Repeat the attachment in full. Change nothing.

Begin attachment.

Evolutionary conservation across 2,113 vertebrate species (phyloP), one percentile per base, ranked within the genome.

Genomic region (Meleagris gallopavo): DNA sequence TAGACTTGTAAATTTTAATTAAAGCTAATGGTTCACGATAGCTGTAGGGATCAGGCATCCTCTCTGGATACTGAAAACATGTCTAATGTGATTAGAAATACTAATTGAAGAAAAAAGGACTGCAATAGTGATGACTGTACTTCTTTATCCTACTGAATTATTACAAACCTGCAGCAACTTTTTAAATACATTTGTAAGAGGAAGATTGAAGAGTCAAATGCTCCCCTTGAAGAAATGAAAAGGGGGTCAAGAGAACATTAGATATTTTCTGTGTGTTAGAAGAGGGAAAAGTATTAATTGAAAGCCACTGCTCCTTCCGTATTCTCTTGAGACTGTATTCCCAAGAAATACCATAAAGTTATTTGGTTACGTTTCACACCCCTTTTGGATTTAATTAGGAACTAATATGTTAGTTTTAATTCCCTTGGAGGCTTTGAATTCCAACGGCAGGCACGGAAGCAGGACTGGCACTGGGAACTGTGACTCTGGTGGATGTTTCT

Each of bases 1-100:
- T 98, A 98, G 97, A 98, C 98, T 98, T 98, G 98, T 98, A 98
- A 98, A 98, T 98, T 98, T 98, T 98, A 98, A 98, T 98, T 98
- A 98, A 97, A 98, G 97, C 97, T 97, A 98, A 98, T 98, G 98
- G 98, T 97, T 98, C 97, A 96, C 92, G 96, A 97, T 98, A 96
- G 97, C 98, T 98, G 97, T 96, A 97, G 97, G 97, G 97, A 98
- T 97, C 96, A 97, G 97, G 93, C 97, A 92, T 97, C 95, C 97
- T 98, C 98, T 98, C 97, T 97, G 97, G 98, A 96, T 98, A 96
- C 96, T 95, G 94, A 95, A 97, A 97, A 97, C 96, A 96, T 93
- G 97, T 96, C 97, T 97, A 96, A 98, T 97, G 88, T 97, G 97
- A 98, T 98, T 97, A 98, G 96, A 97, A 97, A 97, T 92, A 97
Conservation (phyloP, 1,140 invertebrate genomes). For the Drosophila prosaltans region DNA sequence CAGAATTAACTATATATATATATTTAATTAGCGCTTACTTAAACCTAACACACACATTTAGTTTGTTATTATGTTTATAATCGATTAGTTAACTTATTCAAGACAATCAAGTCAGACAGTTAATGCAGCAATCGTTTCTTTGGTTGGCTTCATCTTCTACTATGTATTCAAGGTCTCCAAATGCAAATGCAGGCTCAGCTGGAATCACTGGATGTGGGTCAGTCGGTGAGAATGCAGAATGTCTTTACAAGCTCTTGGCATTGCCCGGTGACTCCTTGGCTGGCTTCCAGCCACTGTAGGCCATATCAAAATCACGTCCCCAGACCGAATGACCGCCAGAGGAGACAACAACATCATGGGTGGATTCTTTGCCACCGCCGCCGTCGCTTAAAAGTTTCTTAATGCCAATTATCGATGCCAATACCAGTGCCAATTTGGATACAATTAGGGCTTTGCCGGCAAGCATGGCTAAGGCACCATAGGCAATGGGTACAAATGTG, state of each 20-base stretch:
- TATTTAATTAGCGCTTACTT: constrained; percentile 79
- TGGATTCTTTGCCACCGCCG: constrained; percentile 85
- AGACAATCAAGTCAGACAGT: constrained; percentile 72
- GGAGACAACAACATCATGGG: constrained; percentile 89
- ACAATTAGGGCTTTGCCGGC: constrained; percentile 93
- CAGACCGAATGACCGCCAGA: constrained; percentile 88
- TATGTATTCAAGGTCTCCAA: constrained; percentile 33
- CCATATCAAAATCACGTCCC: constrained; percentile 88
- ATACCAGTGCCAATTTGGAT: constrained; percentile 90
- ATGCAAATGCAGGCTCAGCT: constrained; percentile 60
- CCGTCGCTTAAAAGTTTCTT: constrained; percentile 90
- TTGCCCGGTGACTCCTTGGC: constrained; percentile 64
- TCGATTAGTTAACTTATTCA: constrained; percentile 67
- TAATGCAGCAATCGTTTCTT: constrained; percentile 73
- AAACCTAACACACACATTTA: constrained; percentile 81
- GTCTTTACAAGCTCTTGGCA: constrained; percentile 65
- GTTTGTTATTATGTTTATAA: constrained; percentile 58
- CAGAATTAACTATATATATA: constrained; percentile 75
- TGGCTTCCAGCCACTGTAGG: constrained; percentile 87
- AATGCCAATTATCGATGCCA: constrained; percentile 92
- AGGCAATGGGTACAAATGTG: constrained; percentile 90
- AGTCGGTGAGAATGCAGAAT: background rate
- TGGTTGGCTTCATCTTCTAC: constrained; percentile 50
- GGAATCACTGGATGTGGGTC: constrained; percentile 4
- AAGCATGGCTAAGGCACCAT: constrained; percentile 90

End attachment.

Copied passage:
Evolutionary conservation across 2,113 vertebrate species (phyloP), one percentile per base, ranked within the genome.

Genomic region (Meleagris gallopavo): DNA sequence TAGACTTGTAAATTTTAATTAAAGCTAATGGTTCACGATAGCTGTAGGGATCAGGCATCCTCTCTGGATACTGAAAACATGTCTAATGTGATTAGAAATACTAATTGAAGAAAAAAGGACTGCAATAGTGATGACTGTACTTCTTTATCCTACTGAATTATTACAAACCTGCAGCAACTTTTTAAATACATTTGTAAGAGGAAGATTGAAGAGTCAAATGCTCCCCTTGAAGAAATGAAAAGGGGGTCAAGAGAACATTAGATATTTTCTGTGTGTTAGAAGAGGGAAAAGTATTAATTGAAAGCCACTGCTCCTTCCGTATTCTCTTGAGACTGTATTCCCAAGAAATACCATAAAGTTATTTGGTTACGTTTCACACCCCTTTTGGATTTAATTAGGAACTAATATGTTAGTTTTAATTCCCTTGGAGGCTTTGAATTCCAACGGCAGGCACGGAAGCAGGACTGGCACTGGGAACTGTGACTCTGGTGGATGTTTCT

Each of bases 1-100:
- T 98, A 98, G 97, A 98, C 98, T 98, T 98, G 98, T 98, A 98
- A 98, A 98, T 98, T 98, T 98, T 98, A 98, A 98, T 98, T 98
- A 98, A 97, A 98, G 97, C 97, T 97, A 98, A 98, T 98, G 98
- G 98, T 97, T 98, C 97, A 96, C 92, G 96, A 97, T 98, A 96
- G 97, C 98, T 98, G 97, T 96, A 97, G 97, G 97, G 97, A 98
- T 97, C 96, A 97, G 97, G 93, C 97, A 92, T 97, C 95, C 97
- T 98, C 98, T 98, C 97, T 97, G 97, G 98, A 96, T 98, A 96
- C 96, T 95, G 94, A 95, A 97, A 97, A 97, C 96, A 96, T 93
- G 97, T 96, C 97, T 97, A 96, A 98, T 97, G 88, T 97, G 97
- A 98, T 98, T 97, A 98, G 96, A 97, A 97, A 97, T 92, A 97
Conservation (phyloP, 1,140 invertebrate genomes). For the Drosophila prosaltans region DNA sequence CAGAATTAACTATATATATATATTTAATTAGCGCTTACTTAAACCTAACACACACATTTAGTTTGTTATTATGTTTATAATCGATTAGTTAACTTATTCAAGACAATCAAGTCAGACAGTTAATGCAGCAATCGTTTCTTTGGTTGGCTTCATCTTCTACTATGTATTCAAGGTCTCCAAATGCAAATGCAGGCTCAGCTGGAATCACTGGATGTGGGTCAGTCGGTGAGAATGCAGAATGTCTTTACAAGCTCTTGGCATTGCCCGGTGACTCCTTGGCTGGCTTCCAGCCACTGTAGGCCATATCAAAATCACGTCCCCAGACCGAATGACCGCCAGAGGAGACAACAACATCATGGGTGGATTCTTTGCCACCGCCGCCGTCGCTTAAAAGTTTCTTAATGCCAATTATCGATGCCAATACCAGTGCCAATTTGGATACAATTAGGGCTTTGCCGGCAAGCATGGCTAAGGCACCATAGGCAATGGGTACAAATGTG, state of each 20-base stretch:
- TATTTAATTAGCGCTTACTT: constrained; percentile 79
- TGGATTCTTTGCCACCGCCG: constrained; percentile 85
- AGACAATCAAGTCAGACAGT: constrained; percentile 72
- GGAGACAACAACATCATGGG: constrained; percentile 89
- ACAATTAGGGCTTTGCCGGC: constrained; percentile 93
- CAGACCGAATGACCGCCAGA: constrained; percentile 88
- TATGTATTCAAGGTCTCCAA: constrained; percentile 33
- CCATATCAAAATCACGTCCC: constrained; percentile 88
- ATACCAGTGCCAATTTGGAT: constrained; percentile 90
- ATGCAAATGCAGGCTCAGCT: constrained; percentile 60
- CCGTCGCTTAAAAGTTTCTT: constrained; percentile 90
- TTGCCCGGTGACTCCTTGGC: constrained; percentile 64
- TCGATTAGTTAACTTATTCA: constrained; percentile 67
- TAATGCAGCAATCGTTTCTT: constrained; percentile 73
- AAACCTAACACACACATTTA: constrained; percentile 81
- GTCTTTACAAGCTCTTGGCA: constrained; percentile 65
- GTTTGTTATTATGTTTATAA: constrained; percentile 58
- CAGAATTAACTATATATATA: constrained; percentile 75
- TGGCTTCCAGCCACTGTAGG: constrained; percentile 87
- AATGCCAATTATCGATGCCA: constrained; percentile 92
- AGGCAATGGGTACAAATGTG: constrained; percentile 90
- AGTCGGTGAGAATGCAGAAT: background rate
- TGGTTGGCTTCATCTTCTAC: constrained; percentile 50
- GGAATCACTGGATGTGGGTC: constrained; percentile 4
- AAGCATGGCTAAGGCACCAT: constrained; percentile 90